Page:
Price: £15 in advance
Status: Tickets available (Updated on 22nd January 2015)
Read our guide to buying and using tickets.
Doors open at 7:30 PM – Event ends at 11:00 PM
Age: You must be 16 years of age or more to attend this event (with or without a guardian) | Photo ID – Please bring ID if you are 25 years of age or less or appear so. | | Access – Standing. There are no seats assigned. The venue is arranged on several floors with many stairs and no lift. Find out more about accessiblity.
The philosophers have been asking themselves the wrong question. It isn’t Does God play dice? we should be worrying about, but Does Wiley play snakes and ladders? The answer is, of course, yes. But like everything Wiley does, he doesn’t just play a bit of snakes and ladders, any more than he just raps a bit, or just has the odd minor disagreement, or posts the occasional amusing Tweet. When Wiley plays snakes and ladders he plays it on the cosmic scale, he plays it with his whole career, his whole life.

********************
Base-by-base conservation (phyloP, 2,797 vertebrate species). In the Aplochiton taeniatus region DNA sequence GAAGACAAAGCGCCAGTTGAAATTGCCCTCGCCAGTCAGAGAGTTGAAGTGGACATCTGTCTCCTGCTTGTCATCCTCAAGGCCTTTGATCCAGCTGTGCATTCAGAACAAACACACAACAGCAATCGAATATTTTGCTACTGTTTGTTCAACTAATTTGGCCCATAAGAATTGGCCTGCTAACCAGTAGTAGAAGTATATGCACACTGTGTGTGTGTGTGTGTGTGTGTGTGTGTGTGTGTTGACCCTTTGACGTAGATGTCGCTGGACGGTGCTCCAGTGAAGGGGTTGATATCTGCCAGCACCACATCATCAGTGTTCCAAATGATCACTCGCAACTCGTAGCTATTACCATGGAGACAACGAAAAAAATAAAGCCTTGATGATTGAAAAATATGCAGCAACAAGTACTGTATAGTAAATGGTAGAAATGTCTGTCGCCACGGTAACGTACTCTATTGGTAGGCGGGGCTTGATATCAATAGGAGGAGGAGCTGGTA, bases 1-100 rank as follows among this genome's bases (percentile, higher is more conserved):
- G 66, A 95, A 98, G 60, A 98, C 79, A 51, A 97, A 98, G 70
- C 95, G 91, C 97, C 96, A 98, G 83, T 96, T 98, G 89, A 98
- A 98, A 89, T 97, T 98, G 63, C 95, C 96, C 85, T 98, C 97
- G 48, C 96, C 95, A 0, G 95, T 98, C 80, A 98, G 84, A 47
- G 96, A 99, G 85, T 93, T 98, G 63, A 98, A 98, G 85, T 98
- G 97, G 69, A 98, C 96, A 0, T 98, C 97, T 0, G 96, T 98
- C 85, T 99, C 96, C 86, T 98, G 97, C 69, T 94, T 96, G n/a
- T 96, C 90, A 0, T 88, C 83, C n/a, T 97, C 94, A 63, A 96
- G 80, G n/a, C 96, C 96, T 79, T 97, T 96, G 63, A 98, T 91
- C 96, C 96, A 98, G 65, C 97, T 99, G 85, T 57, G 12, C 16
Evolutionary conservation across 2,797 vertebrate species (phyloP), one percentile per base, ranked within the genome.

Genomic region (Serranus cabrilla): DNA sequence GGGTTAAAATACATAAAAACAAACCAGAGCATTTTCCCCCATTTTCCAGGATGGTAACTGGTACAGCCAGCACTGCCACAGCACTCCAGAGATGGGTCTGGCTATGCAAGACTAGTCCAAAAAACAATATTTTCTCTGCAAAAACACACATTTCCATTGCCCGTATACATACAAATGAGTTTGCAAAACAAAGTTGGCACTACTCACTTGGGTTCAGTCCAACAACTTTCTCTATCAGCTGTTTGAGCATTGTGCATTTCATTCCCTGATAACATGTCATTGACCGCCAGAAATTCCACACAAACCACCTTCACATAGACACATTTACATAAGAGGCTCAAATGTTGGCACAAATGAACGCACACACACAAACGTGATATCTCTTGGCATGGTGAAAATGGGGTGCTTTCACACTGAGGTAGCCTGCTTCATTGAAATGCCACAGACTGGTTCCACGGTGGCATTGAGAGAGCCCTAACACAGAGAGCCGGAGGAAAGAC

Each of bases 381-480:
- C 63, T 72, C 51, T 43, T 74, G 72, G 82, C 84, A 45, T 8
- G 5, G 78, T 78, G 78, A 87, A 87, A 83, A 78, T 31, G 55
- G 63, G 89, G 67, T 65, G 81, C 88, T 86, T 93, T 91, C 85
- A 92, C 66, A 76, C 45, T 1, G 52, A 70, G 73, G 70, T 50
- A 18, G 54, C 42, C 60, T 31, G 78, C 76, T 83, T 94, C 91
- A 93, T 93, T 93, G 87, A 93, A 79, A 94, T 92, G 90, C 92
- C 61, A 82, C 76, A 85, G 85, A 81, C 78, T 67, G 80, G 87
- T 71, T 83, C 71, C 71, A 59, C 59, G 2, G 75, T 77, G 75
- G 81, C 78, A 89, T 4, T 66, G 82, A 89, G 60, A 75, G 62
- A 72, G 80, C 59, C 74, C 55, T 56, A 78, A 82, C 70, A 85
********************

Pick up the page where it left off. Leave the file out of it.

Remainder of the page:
On “Snakes & Ladders,” Wiley’s fourth album with Big Dada, Wiley reminds us exactly what the Bow-born Godfather of Grime is all about. Innovative, banging beats and fast, scattershot, brilliant rhyming, all held together by a personality that is as compelling, contradictory and charismatic as any in modern music. It’s no exaggeration to say that if Wiley had been born on the other side of the pond, he would be one of the biggest stars in the world, and could achieve it without compromise. Here, though, we are sometimes left wondering what the ladders are in his career and what are the snakes.
And Wiley isn’t just taking Snakes & Ladders to your headphones and speakers, but also on the road. The Snakes & Ladders Tour takes in three dates in three great British cities; London, Birmingham and Manchester.
The new album is Wiley’s best to date, a scorching, future-gazing example of grime at its finest. Wiley is as true to himself live as he is on his records; exuberant, blistering, funny, gobsmackingly good. Get your tickets for these intimate shows before they’re all gone – something Wiley himself might just be, if rumours of his retirement as a solo artist are true. As JME puts it on “From The Outside”: “Wiley is a national treasure.”